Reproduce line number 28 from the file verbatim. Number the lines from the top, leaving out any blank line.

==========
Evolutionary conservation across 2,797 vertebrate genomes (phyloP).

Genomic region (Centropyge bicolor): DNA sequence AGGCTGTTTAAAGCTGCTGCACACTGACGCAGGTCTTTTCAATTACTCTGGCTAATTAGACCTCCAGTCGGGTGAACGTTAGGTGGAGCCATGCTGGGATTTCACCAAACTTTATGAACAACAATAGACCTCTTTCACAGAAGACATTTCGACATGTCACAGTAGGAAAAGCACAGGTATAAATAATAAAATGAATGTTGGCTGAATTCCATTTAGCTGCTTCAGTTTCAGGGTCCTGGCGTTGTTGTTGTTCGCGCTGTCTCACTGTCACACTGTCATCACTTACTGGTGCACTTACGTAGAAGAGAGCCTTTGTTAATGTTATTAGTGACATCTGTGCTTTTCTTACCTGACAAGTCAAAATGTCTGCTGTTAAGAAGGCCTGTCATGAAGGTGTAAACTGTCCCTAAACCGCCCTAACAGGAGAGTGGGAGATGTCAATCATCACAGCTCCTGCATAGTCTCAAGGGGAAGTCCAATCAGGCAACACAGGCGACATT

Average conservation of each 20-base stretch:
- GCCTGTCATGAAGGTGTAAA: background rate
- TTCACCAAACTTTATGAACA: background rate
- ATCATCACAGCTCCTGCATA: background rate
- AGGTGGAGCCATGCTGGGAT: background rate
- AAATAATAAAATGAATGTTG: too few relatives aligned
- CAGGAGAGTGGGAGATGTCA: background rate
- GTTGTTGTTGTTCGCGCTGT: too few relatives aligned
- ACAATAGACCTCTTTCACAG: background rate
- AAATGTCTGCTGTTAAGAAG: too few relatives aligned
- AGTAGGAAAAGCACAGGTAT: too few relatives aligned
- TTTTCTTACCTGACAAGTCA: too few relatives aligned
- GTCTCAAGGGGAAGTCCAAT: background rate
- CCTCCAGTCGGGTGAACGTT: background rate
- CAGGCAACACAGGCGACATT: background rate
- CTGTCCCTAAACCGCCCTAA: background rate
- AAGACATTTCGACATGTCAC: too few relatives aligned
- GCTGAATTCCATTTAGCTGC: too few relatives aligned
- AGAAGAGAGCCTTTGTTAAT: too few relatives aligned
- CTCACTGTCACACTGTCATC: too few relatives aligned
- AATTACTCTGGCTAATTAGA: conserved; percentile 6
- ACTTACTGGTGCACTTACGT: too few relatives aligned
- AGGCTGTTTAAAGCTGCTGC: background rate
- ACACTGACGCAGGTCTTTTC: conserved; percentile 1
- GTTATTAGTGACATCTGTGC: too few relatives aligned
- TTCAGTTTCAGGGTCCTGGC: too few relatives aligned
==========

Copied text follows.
- TTCAGTTTCAGGGTCCTGGC: too few relatives aligned